It is that style that Roy Hodgson has always preferred throughout his career. He qualified as coach under Allen Wade, the hugely influential Football Association technical director who took Ramsey's doctrine and developed it into a fully formed coaching manual. Hodgson was in that first flush of coaches to qualify under Wade, a group that included such figures as Bobby Houghton, Dave Sexton and Don Howe. They played functional, direct but not unintelligent football.
Houghton and Hodgson both had notable success in Sweden, winning five titles out of six between them between 1974 and 1979. So influential were they that they ended up changing the general Swedish style, from a man marking libero system to a zonal 4-4-2. Hodgson has evolved, but only a little. At Fulham he favoured a narrow midfield four with inverted wingers, with an attacking midfielder linking to a robust centre-forward. He focuses relentlessly on "shape". As numerous players who've worked for him have said, training tends to be repetitive and a little dull - but highly effective.
That shape is already apparent with England. Against Norway last Saturday, amid a flurry of substitutions, they became a little ragged in the second half, but against Belgium at Wembley, the shape was clear. Belgium are a technically highly accomplished side - they passed the ball around neatly and looked rather more comfortable on the ball than England - but they rarely looked like creating a chance, never mind scoring. Only when the right-back Guillaume Gillet struck a speculative first-time shot from 25 yards, clipping the post, was Joe Hart troubled. Admittedly that has been characteristic of Belgium for some time, and explains their failure to qualify for the Euros, but their total impotence was surely in part down to Hodgson's set-up.
Hodgson himself seemed more than satisfied with two 1-0 wins to start his England career, praising his side's "concentration and determination" - the two characteristics on which he places greatest stock. Significantly, he insisted those virtues were "encapsulated in Steven Gerrard" - a player who has regularly in the past been accused of lacking patience and tactical discipline. There are even signs of a partnership forming with Scott Parker, who plays the more defensive role in the centre of midfield. "It's working out OK," Hodgson said.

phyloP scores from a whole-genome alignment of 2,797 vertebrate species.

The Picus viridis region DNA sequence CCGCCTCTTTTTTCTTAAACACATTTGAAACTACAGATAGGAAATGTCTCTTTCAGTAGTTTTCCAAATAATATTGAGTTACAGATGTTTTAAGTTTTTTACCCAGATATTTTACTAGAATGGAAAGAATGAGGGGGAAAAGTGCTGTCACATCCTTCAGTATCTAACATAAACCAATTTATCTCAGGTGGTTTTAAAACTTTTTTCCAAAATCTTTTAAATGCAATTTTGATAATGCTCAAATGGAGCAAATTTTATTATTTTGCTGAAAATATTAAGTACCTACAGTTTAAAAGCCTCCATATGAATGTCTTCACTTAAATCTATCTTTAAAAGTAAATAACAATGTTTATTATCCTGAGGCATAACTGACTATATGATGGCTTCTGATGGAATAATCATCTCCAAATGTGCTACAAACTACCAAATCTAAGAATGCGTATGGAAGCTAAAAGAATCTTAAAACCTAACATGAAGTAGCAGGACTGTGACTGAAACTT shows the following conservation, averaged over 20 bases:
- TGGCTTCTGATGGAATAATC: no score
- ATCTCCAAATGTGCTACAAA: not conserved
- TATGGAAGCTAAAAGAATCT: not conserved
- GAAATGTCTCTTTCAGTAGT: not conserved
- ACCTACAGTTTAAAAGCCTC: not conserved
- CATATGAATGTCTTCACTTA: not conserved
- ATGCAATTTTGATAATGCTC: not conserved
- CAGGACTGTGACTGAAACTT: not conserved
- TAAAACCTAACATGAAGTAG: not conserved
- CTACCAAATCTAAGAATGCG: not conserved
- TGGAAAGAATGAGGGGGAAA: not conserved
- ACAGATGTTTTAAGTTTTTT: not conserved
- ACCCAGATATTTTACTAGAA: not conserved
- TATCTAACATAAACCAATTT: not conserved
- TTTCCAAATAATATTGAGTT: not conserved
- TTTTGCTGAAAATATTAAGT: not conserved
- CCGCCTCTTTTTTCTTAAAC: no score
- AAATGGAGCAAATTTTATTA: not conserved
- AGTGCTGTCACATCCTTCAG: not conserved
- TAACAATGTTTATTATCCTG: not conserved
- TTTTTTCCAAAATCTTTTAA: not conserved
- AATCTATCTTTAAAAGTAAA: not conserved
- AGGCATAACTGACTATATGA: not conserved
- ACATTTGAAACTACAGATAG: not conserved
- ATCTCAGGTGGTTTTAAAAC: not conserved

"I'm happy with the defensive shape."
From an attacking point of view England have been rather more muted, although Ashley young has proved his aptitude in that role linking midfield and attack - even if he will presumably vacate that for Wayne Rooney when he returns from suspension for the third game of the tournament. The question then is whether Hodgson goes with the more robust Andy Carroll or Danny Welbeck, who already has a fine club partnership with Rooney and proved his quality with a deft finish against Belgium.
The diminished expectations around England probably suit Hodgson's approach. His 4-4-2 - or, more accurately 4-4-1-1 -is ideal for sitting deep and countering, for frustrating better opposition. For the first time probably since 1982, an England team can go to a tournament and defend - and, as Chelsea proved in the Champions League, it is possible to win tournaments on resilience, application and organisation. It's a slim chance, but it's probably the best England have.